BUT ON THE LARGER QUESTION, of how four boys could find such bullying an avenue to fame, she says, “It is a cowardly act, instead of, say, picking on kids their own age who might fight back. And why they thought this would make them look cool if it got on the Internet is beyond me.”
Many bullies think of the weak, such as the homeless, as “fair game” because “the homeless don’t fight back,” she adds. “They are a group of people some don’t think of as humans. People who aren’t like us. Whether it’s the police attacking them or teenagers, it’s a thing a coward would do .?.?. Maybe these kids thought if the police are going to beat up a homeless woman, then maybe it’s okay.”
Fairfax High was once one of the city’s better schools, but has struggled for years with a high dropout rate and low test scores. The campus itself has been relatively quiet since a bizarre case in 2004, when a 15-year-old girl attending night classes claimed she went into a bathroom in the late afternoon and was raped by four 16-year-old boys who followed her inside.
The case roiled the school campus, but was dismissed five months later by a juvenile court referee at the request of a defense attorney after prosecutors presented their evidence.
David Sieldelman, Fairfax High School’s summer principal, had no comment on the current case. But a student at the school, who would identify himself only as “Michael G.,” says he was appalled by the attacks. “I didn’t even want it to be on the news and [have] people know they were from Fairfax,” says the student, who was attending a summer-school session. Showing such bad judgment, he says, “Those students will probably end up being homeless themselves.”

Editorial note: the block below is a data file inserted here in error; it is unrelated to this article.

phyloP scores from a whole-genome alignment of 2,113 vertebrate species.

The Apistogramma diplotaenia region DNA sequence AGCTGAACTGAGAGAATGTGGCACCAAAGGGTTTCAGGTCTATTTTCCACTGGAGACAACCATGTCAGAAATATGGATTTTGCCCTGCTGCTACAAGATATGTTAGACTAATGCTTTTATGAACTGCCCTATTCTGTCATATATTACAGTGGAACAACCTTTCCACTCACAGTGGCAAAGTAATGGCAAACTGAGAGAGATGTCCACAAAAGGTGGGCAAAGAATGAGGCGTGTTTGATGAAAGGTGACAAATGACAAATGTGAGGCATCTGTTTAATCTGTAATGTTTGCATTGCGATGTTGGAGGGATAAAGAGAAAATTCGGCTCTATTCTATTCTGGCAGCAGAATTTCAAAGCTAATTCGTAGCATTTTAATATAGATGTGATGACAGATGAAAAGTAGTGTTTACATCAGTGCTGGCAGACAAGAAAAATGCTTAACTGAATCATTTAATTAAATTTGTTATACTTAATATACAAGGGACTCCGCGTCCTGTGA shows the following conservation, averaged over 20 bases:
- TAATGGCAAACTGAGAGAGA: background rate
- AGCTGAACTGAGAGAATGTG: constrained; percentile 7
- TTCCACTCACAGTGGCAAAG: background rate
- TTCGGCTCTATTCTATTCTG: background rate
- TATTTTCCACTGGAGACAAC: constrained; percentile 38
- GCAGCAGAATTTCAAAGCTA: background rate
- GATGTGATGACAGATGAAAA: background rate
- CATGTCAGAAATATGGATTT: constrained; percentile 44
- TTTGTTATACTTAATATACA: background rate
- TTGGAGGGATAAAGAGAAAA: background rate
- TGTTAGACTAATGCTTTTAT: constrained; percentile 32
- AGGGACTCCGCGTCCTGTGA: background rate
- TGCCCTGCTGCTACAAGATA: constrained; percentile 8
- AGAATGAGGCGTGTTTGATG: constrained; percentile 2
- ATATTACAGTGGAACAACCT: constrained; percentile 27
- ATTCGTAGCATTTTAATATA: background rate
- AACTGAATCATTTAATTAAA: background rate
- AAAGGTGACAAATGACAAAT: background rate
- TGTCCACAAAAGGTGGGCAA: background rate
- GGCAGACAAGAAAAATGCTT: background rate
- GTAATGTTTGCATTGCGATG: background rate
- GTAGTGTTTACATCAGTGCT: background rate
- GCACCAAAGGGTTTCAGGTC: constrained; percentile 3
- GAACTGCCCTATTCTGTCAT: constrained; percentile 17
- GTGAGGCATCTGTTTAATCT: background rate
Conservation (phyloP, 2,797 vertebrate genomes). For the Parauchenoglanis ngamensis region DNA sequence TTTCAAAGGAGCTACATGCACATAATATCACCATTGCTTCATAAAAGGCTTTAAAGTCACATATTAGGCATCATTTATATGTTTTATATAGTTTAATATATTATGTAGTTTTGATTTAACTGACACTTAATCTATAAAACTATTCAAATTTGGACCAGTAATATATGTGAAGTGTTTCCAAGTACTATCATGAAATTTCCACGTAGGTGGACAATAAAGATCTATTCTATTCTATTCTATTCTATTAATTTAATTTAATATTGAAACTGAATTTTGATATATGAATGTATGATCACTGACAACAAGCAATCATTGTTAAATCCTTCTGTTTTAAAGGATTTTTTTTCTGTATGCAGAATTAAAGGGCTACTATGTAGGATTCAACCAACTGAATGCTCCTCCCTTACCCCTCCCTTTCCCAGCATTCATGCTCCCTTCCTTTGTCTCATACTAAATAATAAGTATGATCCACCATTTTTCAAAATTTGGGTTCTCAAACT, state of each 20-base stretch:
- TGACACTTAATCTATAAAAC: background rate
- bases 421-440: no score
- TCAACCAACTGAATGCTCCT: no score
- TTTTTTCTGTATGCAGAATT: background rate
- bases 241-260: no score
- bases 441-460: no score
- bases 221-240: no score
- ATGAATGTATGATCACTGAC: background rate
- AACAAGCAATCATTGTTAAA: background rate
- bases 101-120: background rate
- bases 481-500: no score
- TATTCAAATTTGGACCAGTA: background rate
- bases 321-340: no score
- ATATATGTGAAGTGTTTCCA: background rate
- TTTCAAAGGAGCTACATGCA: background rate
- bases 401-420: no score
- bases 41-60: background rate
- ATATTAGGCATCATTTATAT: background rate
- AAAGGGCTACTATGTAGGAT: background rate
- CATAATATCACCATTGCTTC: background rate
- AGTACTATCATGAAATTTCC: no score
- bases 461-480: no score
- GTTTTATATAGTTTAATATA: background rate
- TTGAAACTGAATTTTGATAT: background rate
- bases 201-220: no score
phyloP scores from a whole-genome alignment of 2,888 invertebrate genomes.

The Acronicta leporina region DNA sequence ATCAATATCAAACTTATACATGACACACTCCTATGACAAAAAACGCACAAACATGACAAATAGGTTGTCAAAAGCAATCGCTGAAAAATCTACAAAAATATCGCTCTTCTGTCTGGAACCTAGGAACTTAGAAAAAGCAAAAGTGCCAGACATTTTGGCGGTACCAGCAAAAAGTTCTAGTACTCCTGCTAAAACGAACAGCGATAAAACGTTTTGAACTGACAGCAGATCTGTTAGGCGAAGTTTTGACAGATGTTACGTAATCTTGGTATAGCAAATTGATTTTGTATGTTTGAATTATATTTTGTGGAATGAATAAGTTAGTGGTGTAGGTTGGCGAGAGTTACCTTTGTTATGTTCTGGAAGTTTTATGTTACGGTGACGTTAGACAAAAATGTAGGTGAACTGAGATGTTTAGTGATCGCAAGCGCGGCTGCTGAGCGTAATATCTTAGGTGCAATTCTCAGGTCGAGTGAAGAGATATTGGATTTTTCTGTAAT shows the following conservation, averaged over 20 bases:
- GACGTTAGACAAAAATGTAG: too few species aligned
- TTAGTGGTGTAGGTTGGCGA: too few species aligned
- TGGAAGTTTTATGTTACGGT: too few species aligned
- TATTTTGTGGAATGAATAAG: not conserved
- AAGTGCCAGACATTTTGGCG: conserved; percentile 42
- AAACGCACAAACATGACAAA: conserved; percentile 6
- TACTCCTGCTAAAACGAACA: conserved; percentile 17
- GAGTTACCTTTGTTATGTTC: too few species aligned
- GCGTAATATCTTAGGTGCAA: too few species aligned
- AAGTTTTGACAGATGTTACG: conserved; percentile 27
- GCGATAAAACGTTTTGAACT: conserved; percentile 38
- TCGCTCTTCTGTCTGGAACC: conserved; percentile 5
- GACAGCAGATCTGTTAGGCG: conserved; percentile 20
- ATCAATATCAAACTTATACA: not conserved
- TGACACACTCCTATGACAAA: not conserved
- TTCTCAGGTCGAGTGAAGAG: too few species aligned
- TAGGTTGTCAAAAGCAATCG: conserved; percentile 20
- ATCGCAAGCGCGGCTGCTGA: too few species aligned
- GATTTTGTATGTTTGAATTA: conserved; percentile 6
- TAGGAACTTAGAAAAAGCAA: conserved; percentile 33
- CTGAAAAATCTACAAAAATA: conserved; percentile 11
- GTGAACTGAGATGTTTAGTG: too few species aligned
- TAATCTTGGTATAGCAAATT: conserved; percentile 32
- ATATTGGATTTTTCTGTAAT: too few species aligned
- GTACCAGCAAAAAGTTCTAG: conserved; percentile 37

Many of the homeless in Hollywood and downtown who spoke to the L.A. Weekly were unaware of the attacks by the teens.
“This is the first I’ve heard of it,” says a man on the corner of Trinity Street and Washington Boulevard, near the scene of one of the attacks. The man identified himself as “Wind,” then broke into a frantic scratching frenzy before beginning a tirade against the city for the way authorities deal with the homeless.
“They have these shelters, but they don’t take care of people in the shelters and that’s why we stay on the street,” he says. “The government needs to do more, but nobody really cares.”
One homeless man who did know of the attacks was outraged. “It bothers the shit outta me,” says Albert Tarrant, 59, a homeless man who suffers from lung problems — tuberculosis, he claims — and stays near Melrose Avenue and Vine Street in Hollywood, the scene of one of this month’s attacks.
Tarrant, who claims that in better days he was once a caddy for golf great Arnold Palmer and comedian Bob Hope, said he knew one of the victims. “It’s just not right,” says Tarrant. “Why beat on someone already down? They need to throw them in jail.”
Lieutenant Vernon says that jail time is fairly unlikely for the four boys.
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The students are awaiting an August 1 preliminary hearing at Eastlake Juvenile Court. If convicted, they could serve time at the California Youth Authority — basically a prison for children. But, because the Fairfax High students have no prior criminal history, that’s a long shot.
Rather, Vernon says, it’s more likely that a judge will sentence them to perform community service.
“For each of these boys, there are dozens more whose school and parents bring them down to Skid Row to serve meals to the homeless,” says Vernon. “It is experiences like that that help the youth put a human face on what other parts of society see as inconsequential. These kids need to know the Golden Rule: to treat others as you would like to be treated.”
For Vernon’s money, he says the most appropriate sentence a judge could mete out would be to assign the four youths to work with some of those the most in need — the homeless.?